Irish rugby fan gives CPR to New Zealand rugby officer after his heart stopped


An Irish rugby fan gave CPR to a man in New Zealand after his heart stopped and he collided with several parked cars.

ara Hartigan, 42, from Limerick, gave Dean Herewini, 56, mouth-to-mouth resuscitation after his heart stopped on Saturday’s drive to Eden Park in Auckland, New Zealand.

Ms Hartigan, who is leading a tour of New Zealand with Irish rugby fans, was attending a pre-match party at Eden Park when she heard a crash followed by a scream.

“It’s the best feeling in the world,” Ms. Hartigan said Otago Daily Times being able to help Mr Herewini. “I didn’t know if I did it right, but it worked, thank God.”

The former lifeguard and arena manager recalled her training but still wasn’t convinced she was helping Mr Herewini, a rugby union development officer in Waikato.

Ms. Hartigan gave Mr. Herewini mouth-to-mouth resuscitation in his car. He has no memory of anything after he pulled his vehicle into a parking lot and ran over a car before crashing into five others as he fell on the steering wheel.

“We tried to get the seat back,” Ms. Hartigan said. “I couldn’t tell you how long it took, but the sweat was pouring out of me.

“I called out, ‘can you hear me, come back to us’ like you see in the movies. Then he took a deep breath and just woke up.”

She said the rest of the evening, which she spent watching the All Blacks beat Ireland, was a blur.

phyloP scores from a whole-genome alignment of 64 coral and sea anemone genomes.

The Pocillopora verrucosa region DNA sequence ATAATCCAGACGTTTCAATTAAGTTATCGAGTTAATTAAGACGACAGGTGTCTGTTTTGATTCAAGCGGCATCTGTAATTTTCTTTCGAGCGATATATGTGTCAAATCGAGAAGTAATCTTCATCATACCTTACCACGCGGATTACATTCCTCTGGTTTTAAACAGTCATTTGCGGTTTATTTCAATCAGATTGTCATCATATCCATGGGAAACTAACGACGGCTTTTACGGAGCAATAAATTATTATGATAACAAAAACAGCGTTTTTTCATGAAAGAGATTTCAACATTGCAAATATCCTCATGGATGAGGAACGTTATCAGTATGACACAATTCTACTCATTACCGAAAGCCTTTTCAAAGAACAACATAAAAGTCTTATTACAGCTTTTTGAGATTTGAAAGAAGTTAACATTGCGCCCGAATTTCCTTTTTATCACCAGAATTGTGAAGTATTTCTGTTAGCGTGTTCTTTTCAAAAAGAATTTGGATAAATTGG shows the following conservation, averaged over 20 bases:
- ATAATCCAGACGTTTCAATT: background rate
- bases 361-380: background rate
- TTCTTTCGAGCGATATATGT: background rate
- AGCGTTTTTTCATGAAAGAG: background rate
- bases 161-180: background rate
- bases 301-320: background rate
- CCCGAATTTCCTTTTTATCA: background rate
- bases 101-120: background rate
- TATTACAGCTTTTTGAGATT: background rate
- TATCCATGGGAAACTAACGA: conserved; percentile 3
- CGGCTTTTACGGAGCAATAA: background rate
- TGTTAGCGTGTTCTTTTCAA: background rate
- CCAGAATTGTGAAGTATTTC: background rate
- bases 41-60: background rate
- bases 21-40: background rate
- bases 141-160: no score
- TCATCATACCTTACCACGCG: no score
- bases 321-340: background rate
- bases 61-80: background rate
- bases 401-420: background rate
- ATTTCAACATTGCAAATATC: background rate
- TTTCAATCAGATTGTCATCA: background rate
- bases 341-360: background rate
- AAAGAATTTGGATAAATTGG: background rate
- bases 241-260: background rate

“I have to admit that I cried a bit that night,” she told the newspaper.

Ms Hartigan had only found out a week earlier that she would be in New Zealand after starting a new job.

“The stars are definitely in our favor,” she said.

Mr Herewini’s twin brother Phil told the newspaper that Ms Hartigan’s quick thinking saved his sibling.

“We’re very fortunate that someone like that just jumped in and did what she did. It could have ended up being a bit messy,” he said.

“You read about these things. You see them on TV, but when you experience it firsthand, it’s amazing. We are so humbled and grateful.”

Mr Herewini was treated at Auckland City Hospital. He had taken his daughter and her friend to the game when he got sick.

His twin recounted how his brother collapsed and “put his right foot on the gas pedal and got into the next five cars.”

Kea, Mr Herewini’s daughter, panicked and called her uncle and Mrs Hartigan rushed over to help.

“This lady came out and came over and noticed that he had stopped breathing. She started CPR while he was in the car and he regained consciousness,” Kea said.

It was reported in Auckland that his heart had stopped beating for at least a minute.

Ms Hartigan said: “I didn’t know what was going on. His daughter was obviously very upset and was crying and calling for help.

“It just happened so quickly. People called an ambulance but no one went in and helped. It was just weird.”

Phil Herewini posted a public appeal on the Auckland Irish Club’s Facebook on Monday to find Ms Hartigan to thank her for saving his brother’s life.

He wrote: “This was a life saving situation and (we) would really like to extend our love and gratitude to this woman if anyone knows her…”

The couple have since spoken and Ms Hartigan told the newspaper how lovely it was to speak to Mr Herewini and hear his brother was in a “good place”.

She intends to meet Mr Herewini before leaving the country later this month. Irish rugby fan gives CPR to New Zealand rugby officer after his heart stopped

Fry Electronics Team

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